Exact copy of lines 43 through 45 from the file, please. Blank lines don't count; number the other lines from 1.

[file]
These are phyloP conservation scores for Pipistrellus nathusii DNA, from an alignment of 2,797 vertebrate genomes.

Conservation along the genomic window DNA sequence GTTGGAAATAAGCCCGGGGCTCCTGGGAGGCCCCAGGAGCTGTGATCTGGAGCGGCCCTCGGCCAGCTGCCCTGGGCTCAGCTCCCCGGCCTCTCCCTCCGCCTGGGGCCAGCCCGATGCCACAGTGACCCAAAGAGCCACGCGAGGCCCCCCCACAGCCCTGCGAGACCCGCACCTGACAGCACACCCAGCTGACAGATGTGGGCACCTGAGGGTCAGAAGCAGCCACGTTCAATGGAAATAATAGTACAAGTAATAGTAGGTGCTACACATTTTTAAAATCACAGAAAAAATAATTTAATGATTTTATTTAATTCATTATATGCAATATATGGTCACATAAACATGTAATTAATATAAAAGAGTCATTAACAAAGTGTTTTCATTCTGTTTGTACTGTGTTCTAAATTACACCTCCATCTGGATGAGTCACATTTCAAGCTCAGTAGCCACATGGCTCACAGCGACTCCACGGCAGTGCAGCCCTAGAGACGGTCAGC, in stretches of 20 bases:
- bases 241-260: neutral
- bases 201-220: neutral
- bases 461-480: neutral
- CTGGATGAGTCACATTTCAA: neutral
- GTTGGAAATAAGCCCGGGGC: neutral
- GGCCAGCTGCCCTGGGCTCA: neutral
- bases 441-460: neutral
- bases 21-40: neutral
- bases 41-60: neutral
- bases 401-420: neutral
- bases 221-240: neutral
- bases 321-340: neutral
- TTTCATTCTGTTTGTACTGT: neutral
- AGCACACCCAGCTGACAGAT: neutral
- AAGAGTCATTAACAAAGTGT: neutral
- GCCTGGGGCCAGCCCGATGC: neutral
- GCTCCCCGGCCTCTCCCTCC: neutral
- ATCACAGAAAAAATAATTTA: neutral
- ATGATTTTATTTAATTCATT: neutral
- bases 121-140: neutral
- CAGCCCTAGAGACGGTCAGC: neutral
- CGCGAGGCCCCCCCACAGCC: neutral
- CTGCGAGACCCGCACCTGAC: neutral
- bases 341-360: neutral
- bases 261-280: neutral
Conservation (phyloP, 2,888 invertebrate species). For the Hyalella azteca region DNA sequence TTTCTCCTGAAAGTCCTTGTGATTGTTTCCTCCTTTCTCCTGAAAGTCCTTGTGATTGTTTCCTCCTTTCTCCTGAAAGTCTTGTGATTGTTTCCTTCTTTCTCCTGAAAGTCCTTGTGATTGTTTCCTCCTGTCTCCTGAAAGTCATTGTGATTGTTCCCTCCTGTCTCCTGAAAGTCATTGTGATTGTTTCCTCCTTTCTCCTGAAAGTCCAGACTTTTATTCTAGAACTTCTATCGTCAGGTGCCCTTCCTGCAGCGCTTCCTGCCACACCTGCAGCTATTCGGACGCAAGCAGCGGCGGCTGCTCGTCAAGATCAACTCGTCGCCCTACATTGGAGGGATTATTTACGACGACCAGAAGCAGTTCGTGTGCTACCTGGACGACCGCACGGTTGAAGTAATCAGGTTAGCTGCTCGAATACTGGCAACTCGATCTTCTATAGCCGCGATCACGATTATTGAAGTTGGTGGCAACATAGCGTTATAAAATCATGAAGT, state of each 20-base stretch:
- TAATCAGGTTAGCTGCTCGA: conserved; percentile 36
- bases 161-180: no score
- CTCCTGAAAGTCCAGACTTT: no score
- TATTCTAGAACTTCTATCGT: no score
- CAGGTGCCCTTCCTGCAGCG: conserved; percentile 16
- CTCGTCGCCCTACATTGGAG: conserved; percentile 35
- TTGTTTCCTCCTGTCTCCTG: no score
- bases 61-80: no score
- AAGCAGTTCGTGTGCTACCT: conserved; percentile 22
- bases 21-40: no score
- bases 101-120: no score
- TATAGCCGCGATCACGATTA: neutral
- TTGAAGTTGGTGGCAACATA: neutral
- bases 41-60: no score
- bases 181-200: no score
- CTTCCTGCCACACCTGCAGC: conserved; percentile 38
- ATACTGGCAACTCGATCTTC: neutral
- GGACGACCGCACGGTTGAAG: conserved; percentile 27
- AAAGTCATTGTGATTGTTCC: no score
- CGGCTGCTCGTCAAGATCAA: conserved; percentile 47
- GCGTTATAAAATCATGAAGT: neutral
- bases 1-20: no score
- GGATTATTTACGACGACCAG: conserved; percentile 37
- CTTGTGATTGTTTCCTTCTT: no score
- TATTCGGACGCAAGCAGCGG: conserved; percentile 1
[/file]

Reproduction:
- bases 181-200: no score
- CTTCCTGCCACACCTGCAGC: conserved; percentile 38
- ATACTGGCAACTCGATCTTC: neutral